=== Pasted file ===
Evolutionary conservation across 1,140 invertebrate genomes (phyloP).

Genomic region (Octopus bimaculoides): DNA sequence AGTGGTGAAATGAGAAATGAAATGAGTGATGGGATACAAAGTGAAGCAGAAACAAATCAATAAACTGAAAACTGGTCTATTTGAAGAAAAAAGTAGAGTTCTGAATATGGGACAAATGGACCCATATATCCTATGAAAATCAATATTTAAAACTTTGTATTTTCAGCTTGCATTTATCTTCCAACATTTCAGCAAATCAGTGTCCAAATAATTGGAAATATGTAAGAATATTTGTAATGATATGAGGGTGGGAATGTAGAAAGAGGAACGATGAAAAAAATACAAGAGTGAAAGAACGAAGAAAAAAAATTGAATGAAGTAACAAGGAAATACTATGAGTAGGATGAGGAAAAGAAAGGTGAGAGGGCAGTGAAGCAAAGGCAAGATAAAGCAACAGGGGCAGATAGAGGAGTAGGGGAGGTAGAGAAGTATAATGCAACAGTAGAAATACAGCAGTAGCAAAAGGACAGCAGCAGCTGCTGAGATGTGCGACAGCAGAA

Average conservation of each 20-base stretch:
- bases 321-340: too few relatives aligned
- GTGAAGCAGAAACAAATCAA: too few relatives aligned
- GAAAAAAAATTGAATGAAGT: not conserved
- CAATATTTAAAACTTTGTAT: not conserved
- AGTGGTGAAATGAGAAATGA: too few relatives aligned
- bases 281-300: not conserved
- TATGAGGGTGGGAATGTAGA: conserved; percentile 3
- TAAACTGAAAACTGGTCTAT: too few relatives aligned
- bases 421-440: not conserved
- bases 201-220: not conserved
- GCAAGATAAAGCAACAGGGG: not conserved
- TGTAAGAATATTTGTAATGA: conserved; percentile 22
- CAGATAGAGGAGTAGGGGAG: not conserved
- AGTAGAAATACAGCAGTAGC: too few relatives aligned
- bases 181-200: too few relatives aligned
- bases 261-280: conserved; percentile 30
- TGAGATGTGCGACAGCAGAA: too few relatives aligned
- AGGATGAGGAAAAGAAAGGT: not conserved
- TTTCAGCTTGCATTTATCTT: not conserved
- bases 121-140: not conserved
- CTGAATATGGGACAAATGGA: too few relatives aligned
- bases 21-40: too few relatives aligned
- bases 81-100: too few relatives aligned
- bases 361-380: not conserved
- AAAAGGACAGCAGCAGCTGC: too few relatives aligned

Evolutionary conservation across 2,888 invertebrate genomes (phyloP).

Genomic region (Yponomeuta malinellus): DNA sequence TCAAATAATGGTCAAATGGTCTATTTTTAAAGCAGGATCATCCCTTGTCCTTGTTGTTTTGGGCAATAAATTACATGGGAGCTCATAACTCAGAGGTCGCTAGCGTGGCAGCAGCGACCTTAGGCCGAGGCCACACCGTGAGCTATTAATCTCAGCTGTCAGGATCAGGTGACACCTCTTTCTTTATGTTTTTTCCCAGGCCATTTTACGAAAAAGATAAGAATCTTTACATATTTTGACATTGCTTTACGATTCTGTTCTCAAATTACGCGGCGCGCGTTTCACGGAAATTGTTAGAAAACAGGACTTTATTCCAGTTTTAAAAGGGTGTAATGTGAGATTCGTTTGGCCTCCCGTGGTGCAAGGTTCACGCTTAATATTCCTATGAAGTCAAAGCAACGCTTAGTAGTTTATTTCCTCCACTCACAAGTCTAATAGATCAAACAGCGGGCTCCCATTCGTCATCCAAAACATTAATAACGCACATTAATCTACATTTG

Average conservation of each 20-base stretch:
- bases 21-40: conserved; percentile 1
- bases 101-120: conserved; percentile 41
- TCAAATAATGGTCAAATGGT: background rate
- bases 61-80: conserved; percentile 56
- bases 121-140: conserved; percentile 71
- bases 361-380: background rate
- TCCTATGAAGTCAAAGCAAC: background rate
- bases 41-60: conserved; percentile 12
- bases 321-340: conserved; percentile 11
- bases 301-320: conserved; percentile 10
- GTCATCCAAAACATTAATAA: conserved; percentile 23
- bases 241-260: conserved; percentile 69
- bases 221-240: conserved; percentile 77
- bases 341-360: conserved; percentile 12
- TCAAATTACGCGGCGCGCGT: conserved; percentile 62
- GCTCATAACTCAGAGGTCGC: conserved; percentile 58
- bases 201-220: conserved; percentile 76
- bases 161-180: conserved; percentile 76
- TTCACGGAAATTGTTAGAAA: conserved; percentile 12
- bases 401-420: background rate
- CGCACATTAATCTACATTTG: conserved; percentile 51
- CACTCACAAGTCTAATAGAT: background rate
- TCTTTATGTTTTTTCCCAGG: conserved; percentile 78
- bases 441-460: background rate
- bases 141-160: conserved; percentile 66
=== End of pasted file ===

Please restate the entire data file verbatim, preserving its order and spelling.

Evolutionary conservation across 1,140 invertebrate genomes (phyloP).

Genomic region (Octopus bimaculoides): DNA sequence AGTGGTGAAATGAGAAATGAAATGAGTGATGGGATACAAAGTGAAGCAGAAACAAATCAATAAACTGAAAACTGGTCTATTTGAAGAAAAAAGTAGAGTTCTGAATATGGGACAAATGGACCCATATATCCTATGAAAATCAATATTTAAAACTTTGTATTTTCAGCTTGCATTTATCTTCCAACATTTCAGCAAATCAGTGTCCAAATAATTGGAAATATGTAAGAATATTTGTAATGATATGAGGGTGGGAATGTAGAAAGAGGAACGATGAAAAAAATACAAGAGTGAAAGAACGAAGAAAAAAAATTGAATGAAGTAACAAGGAAATACTATGAGTAGGATGAGGAAAAGAAAGGTGAGAGGGCAGTGAAGCAAAGGCAAGATAAAGCAACAGGGGCAGATAGAGGAGTAGGGGAGGTAGAGAAGTATAATGCAACAGTAGAAATACAGCAGTAGCAAAAGGACAGCAGCAGCTGCTGAGATGTGCGACAGCAGAA

Average conservation of each 20-base stretch:
- bases 321-340: too few relatives aligned
- GTGAAGCAGAAACAAATCAA: too few relatives aligned
- GAAAAAAAATTGAATGAAGT: not conserved
- CAATATTTAAAACTTTGTAT: not conserved
- AGTGGTGAAATGAGAAATGA: too few relatives aligned
- bases 281-300: not conserved
- TATGAGGGTGGGAATGTAGA: conserved; percentile 3
- TAAACTGAAAACTGGTCTAT: too few relatives aligned
- bases 421-440: not conserved
- bases 201-220: not conserved
- GCAAGATAAAGCAACAGGGG: not conserved
- TGTAAGAATATTTGTAATGA: conserved; percentile 22
- CAGATAGAGGAGTAGGGGAG: not conserved
- AGTAGAAATACAGCAGTAGC: too few relatives aligned
- bases 181-200: too few relatives aligned
- bases 261-280: conserved; percentile 30
- TGAGATGTGCGACAGCAGAA: too few relatives aligned
- AGGATGAGGAAAAGAAAGGT: not conserved
- TTTCAGCTTGCATTTATCTT: not conserved
- bases 121-140: not conserved
- CTGAATATGGGACAAATGGA: too few relatives aligned
- bases 21-40: too few relatives aligned
- bases 81-100: too few relatives aligned
- bases 361-380: not conserved
- AAAAGGACAGCAGCAGCTGC: too few relatives aligned

Evolutionary conservation across 2,888 invertebrate genomes (phyloP).

Genomic region (Yponomeuta malinellus): DNA sequence TCAAATAATGGTCAAATGGTCTATTTTTAAAGCAGGATCATCCCTTGTCCTTGTTGTTTTGGGCAATAAATTACATGGGAGCTCATAACTCAGAGGTCGCTAGCGTGGCAGCAGCGACCTTAGGCCGAGGCCACACCGTGAGCTATTAATCTCAGCTGTCAGGATCAGGTGACACCTCTTTCTTTATGTTTTTTCCCAGGCCATTTTACGAAAAAGATAAGAATCTTTACATATTTTGACATTGCTTTACGATTCTGTTCTCAAATTACGCGGCGCGCGTTTCACGGAAATTGTTAGAAAACAGGACTTTATTCCAGTTTTAAAAGGGTGTAATGTGAGATTCGTTTGGCCTCCCGTGGTGCAAGGTTCACGCTTAATATTCCTATGAAGTCAAAGCAACGCTTAGTAGTTTATTTCCTCCACTCACAAGTCTAATAGATCAAACAGCGGGCTCCCATTCGTCATCCAAAACATTAATAACGCACATTAATCTACATTTG

Average conservation of each 20-base stretch:
- bases 21-40: conserved; percentile 1
- bases 101-120: conserved; percentile 41
- TCAAATAATGGTCAAATGGT: background rate
- bases 61-80: conserved; percentile 56
- bases 121-140: conserved; percentile 71
- bases 361-380: background rate
- TCCTATGAAGTCAAAGCAAC: background rate
- bases 41-60: conserved; percentile 12
- bases 321-340: conserved; percentile 11
- bases 301-320: conserved; percentile 10
- GTCATCCAAAACATTAATAA: conserved; percentile 23
- bases 241-260: conserved; percentile 69
- bases 221-240: conserved; percentile 77
- bases 341-360: conserved; percentile 12
- TCAAATTACGCGGCGCGCGT: conserved; percentile 62
- GCTCATAACTCAGAGGTCGC: conserved; percentile 58
- bases 201-220: conserved; percentile 76
- bases 161-180: conserved; percentile 76
- TTCACGGAAATTGTTAGAAA: conserved; percentile 12
- bases 401-420: background rate
- CGCACATTAATCTACATTTG: conserved; percentile 51
- CACTCACAAGTCTAATAGAT: background rate
- TCTTTATGTTTTTTCCCAGG: conserved; percentile 78
- bases 441-460: background rate
- bases 141-160: conserved; percentile 66